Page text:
Keep the following in mind as you register for websites, pay your bills, shop online, and do business over the phone:
Identity thieves are real criminals, but don’t get swept up over who they are or why they do it. A thief could be an 11-year-old delinquent trying to prove himself to his friends, or a rogue business in Uzbekistan who wants $1 from 2 million people to fund a terrorist attack. It doesn’t matter. Focus instead on your areas of vulnerability: money-impacting online accounts, secure passwords, and your Social Security number. With any luck, keeping those factors in mind will let the thieves take care of themselves.
If you believe you have been the victim of identity theft, contact an attorney immediately so that you can take the appropriate and legal steps to minimize the damage and repair your good name.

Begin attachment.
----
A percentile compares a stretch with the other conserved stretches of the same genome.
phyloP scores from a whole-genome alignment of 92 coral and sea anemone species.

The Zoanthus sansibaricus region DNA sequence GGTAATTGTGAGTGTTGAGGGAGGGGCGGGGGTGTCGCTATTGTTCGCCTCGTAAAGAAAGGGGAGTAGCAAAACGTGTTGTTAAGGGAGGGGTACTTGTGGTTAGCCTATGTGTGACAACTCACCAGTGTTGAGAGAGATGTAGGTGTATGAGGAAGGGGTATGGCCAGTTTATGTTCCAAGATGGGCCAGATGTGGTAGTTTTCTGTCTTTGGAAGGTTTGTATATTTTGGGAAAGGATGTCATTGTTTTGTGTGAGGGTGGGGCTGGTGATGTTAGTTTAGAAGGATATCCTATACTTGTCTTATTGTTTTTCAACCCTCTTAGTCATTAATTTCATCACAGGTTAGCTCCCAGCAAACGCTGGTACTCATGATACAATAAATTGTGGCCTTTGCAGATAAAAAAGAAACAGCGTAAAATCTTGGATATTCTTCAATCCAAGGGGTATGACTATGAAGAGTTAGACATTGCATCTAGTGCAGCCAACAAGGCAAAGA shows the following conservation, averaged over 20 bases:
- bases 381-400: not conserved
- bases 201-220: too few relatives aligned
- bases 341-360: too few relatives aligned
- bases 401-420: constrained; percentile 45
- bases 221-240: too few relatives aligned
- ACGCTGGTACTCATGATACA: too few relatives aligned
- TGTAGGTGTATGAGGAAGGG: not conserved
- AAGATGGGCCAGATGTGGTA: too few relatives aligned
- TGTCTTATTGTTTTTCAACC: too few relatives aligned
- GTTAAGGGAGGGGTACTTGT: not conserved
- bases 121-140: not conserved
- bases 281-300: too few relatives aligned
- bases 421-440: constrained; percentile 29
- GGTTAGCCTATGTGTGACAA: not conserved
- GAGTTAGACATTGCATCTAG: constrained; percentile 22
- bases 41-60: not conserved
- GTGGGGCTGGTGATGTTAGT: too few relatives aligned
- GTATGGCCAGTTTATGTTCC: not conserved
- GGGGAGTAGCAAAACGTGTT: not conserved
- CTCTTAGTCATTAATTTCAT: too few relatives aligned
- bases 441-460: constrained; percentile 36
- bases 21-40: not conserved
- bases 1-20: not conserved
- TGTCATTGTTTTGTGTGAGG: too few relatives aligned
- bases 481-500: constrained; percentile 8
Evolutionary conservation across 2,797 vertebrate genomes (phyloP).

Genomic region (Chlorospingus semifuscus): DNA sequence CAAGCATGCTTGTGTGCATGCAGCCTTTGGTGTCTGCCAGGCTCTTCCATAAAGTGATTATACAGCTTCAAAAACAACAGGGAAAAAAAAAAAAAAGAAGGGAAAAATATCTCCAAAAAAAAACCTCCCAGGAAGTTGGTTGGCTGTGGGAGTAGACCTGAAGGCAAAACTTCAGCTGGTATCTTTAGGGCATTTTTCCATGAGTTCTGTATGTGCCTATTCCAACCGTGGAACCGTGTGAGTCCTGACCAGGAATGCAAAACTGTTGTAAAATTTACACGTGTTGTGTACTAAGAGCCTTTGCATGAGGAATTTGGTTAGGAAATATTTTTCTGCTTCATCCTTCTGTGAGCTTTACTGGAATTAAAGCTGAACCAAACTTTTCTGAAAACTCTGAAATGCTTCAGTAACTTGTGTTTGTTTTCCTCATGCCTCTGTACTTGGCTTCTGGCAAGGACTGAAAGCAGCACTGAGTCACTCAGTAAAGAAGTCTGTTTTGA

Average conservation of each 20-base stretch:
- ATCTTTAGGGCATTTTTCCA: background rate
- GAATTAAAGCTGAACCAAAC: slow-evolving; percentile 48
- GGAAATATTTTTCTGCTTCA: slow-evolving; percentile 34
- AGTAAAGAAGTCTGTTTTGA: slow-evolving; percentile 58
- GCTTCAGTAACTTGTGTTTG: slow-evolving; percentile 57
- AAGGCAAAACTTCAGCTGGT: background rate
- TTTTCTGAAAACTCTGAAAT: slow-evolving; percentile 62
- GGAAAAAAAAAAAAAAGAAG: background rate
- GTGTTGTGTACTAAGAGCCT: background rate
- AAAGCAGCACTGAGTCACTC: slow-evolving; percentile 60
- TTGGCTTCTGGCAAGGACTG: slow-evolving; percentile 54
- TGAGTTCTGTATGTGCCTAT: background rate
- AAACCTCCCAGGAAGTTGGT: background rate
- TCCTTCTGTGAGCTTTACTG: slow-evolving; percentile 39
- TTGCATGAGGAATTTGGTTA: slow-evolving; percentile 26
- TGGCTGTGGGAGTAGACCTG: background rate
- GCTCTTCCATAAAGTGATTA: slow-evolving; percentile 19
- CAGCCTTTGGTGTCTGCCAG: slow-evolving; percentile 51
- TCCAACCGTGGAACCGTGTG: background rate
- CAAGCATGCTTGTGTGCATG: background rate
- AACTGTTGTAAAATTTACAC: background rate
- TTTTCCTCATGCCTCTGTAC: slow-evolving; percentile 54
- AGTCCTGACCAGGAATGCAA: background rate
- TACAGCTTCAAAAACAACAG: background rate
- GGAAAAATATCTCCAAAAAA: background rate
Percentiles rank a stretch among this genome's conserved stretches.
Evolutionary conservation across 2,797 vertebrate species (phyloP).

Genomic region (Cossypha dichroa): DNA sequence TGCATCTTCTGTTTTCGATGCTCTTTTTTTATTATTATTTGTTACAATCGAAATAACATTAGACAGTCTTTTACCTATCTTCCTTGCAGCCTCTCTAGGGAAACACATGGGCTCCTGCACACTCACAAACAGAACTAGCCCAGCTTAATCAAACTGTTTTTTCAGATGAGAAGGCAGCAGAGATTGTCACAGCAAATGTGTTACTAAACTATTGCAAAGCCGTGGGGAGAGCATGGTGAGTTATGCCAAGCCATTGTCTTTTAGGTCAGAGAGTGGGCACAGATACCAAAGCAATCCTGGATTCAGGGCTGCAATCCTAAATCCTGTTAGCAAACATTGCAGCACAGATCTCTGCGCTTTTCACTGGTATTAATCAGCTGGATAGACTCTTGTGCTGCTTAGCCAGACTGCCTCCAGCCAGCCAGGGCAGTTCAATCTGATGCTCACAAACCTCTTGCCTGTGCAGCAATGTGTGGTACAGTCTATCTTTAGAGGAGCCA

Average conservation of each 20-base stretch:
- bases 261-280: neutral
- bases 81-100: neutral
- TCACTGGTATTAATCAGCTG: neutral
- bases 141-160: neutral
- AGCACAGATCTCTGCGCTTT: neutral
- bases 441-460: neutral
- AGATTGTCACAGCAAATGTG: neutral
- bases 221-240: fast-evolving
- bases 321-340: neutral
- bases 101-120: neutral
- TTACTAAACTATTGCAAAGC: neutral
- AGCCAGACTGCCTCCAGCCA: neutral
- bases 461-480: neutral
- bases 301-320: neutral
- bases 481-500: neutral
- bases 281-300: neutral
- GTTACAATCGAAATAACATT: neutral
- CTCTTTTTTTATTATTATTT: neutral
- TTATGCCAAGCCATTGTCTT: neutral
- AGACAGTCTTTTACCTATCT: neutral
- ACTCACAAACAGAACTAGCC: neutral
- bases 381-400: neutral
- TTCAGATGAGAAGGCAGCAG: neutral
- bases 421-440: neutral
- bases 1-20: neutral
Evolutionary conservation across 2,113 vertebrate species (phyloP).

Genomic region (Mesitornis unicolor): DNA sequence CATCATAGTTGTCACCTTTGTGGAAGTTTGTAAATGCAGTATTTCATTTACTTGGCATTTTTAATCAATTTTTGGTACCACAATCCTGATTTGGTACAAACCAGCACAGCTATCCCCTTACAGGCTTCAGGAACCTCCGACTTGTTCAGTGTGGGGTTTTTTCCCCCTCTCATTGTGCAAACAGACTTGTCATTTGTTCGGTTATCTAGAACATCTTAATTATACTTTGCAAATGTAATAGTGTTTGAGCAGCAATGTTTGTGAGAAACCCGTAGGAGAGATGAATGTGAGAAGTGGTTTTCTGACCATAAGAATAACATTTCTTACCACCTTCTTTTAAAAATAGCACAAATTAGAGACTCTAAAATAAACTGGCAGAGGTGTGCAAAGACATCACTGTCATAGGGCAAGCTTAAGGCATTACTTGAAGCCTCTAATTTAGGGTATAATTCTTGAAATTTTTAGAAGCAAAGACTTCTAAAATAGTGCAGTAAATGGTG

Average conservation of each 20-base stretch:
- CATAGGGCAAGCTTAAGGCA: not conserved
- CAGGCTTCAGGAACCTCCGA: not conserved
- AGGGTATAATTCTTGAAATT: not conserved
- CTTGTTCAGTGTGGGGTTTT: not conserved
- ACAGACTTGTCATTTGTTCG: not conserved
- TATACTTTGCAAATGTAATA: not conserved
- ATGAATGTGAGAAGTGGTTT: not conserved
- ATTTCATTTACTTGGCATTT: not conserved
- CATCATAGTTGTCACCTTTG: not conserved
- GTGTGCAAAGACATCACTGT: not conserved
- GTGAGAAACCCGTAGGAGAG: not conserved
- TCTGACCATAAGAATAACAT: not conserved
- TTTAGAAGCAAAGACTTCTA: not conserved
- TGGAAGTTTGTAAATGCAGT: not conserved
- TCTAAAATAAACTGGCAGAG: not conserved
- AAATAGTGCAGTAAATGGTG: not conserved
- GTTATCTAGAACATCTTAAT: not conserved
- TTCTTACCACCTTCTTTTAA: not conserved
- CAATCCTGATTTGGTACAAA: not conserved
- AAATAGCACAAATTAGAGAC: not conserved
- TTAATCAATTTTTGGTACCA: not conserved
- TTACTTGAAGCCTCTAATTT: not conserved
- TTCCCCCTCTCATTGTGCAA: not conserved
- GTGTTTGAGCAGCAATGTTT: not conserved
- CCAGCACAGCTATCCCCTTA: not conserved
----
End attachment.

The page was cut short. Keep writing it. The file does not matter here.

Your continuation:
Fair-housing organizations have filed new complaints with the U.S. Department of Housing and Urban Development, alleging discrimination in the marketing and maintenance of foreclosed properties in minority neighborhoods in nine major cities. The complaints, brought by the National Fair Housing Alliance and four of its members targets U.S. Bank and it’s parent company, U.S. Bancorp, along with Wells Fargo.
The complaints were the result of an investigation in which the housing groups said foreclosed properties in predominantly white areas were much better maintained than properties in predominantly African American or Latino neighborhoods. The groups examined more than 1,000 properties in Georgia, Maryland, Texas, Ohio, Florida, California, Pennsylvania, Arizona and Washington.
The report concluded that properties in communities of color were 42 percent more likely to have more than a dozen maintenance problems compared with properties in predominantly white neighborhoods. In many cases, the report added, the deterioration occurred while properties were under bank ownership and could be attributed to lender neglect.